On offense, they’re led by star senior guard Keenan Evans. Evans leads the team in points and assists, and half of the team’s losses came while he was suffering from turf toe towards the end of the season. Unfortunately for the Wildcats, he scored a combined 55 points in the first two rounds, so I think he’s fully recovered.
Why Villanova Wins: The Red Raider defense is truly elite, and this may be one of the rare games when Villanova’s defense will have to carry them to a victory. The one weakness Texas Tech has on defense is that their aggressive man to man can sometimes lead to early foul trouble. While they can run 10 guys out there and maintain a defensive presence, the foul trouble can severely limit their offensive production.
On offense, they’re only so-so when it comes to turning the ball over. They’re also collectively terrible at the free throw line with only four players shooting over 70%. This means that the Wildcats can get aggressive in trying to disrupt passing lanes and going for steals. As long as they’re not in foul trouble, I expect them to key in on trying to create turnovers. Elite 8 games are supposed to be tough, and this will be no exception. Still, Villanova is the better overall team, and their stars should carry them on to the Final Four.
Matchup: Elite 8 | Seed: #2 in East | KenPom: #4 | Adj. O: #2 | Adj. D: #32
What Villanova Should Prepare For: Purdue has been on Villanova’s radar since the brackets came out, and a big part of that was their senior 7’2” center Isaac Haas. But in the first round, Haas hit the ground hard and fractured his elbow. He made a few attempts to play with a brace, but it wasn’t cleared by the NCAA and he seemed to still be in a lot of pain anyway. Reports (and logic) indicate that he’s out for the rest of the tournament, which is a big blow to the Boilermakers on both ends of the court.
But for as good as the big man is, he’s no where close to the biggest threat Purdue presents. This team can flat out drop bombs from behind the arc, shooting a collective 42%. For perspective, Villanova has three rotation players shooting over 40%. Purdue has five, all of which have attempted at least 100 threes this season. This is one of the few teams left in the tournament that could beat the Wildcats in a shootout, so Villanova may have to find another way to win the game.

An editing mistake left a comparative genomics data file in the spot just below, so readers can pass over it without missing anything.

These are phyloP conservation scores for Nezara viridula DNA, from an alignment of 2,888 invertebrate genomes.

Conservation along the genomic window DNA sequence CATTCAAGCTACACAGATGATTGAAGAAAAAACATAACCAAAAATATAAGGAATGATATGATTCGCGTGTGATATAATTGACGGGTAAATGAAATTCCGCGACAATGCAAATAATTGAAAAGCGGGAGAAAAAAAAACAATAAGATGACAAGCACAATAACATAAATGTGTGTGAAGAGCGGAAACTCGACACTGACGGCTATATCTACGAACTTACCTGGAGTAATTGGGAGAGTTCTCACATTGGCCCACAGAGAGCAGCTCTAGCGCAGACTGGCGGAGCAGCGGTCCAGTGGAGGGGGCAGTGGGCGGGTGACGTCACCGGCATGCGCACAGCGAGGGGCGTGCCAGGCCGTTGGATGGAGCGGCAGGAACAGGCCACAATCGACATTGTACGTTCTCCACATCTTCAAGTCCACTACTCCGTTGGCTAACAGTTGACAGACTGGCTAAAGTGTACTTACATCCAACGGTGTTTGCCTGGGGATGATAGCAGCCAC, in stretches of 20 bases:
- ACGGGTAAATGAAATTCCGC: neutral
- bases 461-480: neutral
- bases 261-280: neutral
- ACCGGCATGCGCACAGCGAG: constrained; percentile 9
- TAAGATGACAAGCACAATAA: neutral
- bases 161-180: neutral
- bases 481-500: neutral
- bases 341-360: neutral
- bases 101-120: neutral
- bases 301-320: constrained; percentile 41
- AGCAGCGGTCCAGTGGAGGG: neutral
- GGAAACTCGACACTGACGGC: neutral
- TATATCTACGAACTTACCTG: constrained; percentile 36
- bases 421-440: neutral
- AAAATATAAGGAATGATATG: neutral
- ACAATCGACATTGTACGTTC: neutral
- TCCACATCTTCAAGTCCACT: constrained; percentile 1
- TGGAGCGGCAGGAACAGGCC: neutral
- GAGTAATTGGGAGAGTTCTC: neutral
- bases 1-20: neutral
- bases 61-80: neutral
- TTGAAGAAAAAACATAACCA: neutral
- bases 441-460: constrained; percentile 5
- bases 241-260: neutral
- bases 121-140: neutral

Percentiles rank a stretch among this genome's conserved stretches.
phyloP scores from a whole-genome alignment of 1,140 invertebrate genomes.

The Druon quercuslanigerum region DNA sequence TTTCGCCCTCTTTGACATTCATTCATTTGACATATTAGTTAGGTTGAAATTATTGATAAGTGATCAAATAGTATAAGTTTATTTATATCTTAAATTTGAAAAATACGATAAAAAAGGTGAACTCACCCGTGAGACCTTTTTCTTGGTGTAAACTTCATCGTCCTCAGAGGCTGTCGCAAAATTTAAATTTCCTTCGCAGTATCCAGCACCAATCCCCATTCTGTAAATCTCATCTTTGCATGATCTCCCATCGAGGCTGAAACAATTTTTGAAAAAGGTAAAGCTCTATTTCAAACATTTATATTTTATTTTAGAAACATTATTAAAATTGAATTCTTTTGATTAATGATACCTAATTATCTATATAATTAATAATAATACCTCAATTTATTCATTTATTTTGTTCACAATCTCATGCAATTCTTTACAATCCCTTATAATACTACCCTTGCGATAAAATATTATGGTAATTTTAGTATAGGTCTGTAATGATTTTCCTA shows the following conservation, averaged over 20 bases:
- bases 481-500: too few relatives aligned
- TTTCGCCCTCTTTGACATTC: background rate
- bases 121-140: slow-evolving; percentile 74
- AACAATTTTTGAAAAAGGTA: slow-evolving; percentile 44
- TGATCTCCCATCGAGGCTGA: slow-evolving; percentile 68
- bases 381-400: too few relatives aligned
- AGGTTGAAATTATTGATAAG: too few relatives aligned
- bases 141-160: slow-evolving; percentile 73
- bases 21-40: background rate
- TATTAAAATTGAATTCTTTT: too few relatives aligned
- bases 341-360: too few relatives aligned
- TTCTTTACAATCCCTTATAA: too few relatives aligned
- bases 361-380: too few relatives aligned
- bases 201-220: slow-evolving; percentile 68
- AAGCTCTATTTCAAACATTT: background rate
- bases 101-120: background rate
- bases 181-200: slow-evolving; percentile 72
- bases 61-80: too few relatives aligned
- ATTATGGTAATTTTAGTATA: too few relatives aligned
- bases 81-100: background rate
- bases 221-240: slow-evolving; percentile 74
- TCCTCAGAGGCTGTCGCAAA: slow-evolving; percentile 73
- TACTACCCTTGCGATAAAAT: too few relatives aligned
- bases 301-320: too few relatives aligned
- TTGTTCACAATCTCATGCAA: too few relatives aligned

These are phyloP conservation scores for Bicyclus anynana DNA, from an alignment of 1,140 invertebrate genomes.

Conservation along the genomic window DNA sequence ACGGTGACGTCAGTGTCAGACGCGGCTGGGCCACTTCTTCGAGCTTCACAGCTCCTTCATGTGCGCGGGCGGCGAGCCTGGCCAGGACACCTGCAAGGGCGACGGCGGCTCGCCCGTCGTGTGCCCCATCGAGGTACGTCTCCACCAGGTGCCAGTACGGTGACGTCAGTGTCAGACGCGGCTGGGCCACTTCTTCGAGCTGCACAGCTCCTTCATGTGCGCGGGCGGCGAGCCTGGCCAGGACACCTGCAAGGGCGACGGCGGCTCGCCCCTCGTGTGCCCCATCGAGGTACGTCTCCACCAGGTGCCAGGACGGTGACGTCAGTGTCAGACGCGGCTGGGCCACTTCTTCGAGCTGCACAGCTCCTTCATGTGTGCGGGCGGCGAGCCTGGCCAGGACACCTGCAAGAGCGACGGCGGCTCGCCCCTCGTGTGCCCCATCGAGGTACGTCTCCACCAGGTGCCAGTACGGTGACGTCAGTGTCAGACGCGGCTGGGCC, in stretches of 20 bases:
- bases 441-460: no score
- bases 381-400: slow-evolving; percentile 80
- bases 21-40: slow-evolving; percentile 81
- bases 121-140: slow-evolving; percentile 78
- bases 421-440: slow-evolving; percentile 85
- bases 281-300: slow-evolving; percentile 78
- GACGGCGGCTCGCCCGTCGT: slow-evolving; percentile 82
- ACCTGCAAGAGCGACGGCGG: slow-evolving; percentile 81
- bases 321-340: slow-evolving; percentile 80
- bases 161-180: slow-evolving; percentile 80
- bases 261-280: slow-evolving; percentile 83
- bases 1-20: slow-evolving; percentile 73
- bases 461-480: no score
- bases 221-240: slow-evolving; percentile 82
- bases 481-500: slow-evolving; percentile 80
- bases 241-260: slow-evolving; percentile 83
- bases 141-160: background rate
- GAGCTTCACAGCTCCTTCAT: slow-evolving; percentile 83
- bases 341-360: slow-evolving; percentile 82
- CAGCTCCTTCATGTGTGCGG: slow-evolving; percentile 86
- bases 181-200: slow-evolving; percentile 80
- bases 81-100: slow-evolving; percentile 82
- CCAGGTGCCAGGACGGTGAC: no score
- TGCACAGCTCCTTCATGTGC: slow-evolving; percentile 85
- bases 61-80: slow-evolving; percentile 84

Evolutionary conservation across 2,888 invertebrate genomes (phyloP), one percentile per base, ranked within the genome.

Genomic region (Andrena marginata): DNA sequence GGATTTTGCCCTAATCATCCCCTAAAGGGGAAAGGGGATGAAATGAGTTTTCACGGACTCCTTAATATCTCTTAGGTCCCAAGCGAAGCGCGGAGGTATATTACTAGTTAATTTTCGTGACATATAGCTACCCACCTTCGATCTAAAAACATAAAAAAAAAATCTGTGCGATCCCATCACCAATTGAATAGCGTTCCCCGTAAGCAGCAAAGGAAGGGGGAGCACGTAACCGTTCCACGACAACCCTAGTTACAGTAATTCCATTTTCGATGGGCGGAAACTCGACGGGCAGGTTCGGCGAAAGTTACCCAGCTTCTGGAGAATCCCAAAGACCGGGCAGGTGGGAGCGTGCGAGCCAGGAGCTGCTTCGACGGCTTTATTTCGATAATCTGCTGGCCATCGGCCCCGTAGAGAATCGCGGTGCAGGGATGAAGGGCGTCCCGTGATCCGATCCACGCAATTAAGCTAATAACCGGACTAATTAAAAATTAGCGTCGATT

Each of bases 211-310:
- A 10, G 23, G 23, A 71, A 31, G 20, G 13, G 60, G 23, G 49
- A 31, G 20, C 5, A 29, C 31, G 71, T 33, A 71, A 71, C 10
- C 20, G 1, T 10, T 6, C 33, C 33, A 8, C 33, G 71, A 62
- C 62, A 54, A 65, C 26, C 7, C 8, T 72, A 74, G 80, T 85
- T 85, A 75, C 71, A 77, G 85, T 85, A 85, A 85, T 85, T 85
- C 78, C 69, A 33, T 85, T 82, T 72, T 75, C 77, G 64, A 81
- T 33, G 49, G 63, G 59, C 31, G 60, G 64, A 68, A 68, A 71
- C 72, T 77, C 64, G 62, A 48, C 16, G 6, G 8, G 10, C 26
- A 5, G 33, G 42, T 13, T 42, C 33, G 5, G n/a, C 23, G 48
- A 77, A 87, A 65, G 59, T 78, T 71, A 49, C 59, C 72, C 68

Why Villanova Wins: The loss of Haas really is a big deal, even if Purdue has another seven-footer in Matt Haarms to step in behind him. A lot of their production relied on Haas demanding attention down low, and now that dimension of their offense is gone. Carson Edwards and Vincent Edwards are still going to be a handful, and Dakota Mathis can be that third scorer that helps you win games. But Villanova’s defense matches up well with these guys. C. Edwards vs. Booth/Brunson, V. Edwards vs Bridges, and Mathis vs DiVincenzo will all be great matchups to watch.
Purdue’s biggest weakness is that they aren’t good at creating extra possessions for themselves, ranking in the 200s in both offensive rebound percentage and defensive turnover percentage. They also rank outside the Top 100 in opponent three-point percentage. Nova will have to play at their best to beat Purdue, but Nova’s best is better than anything the Boilermakers can throw at them.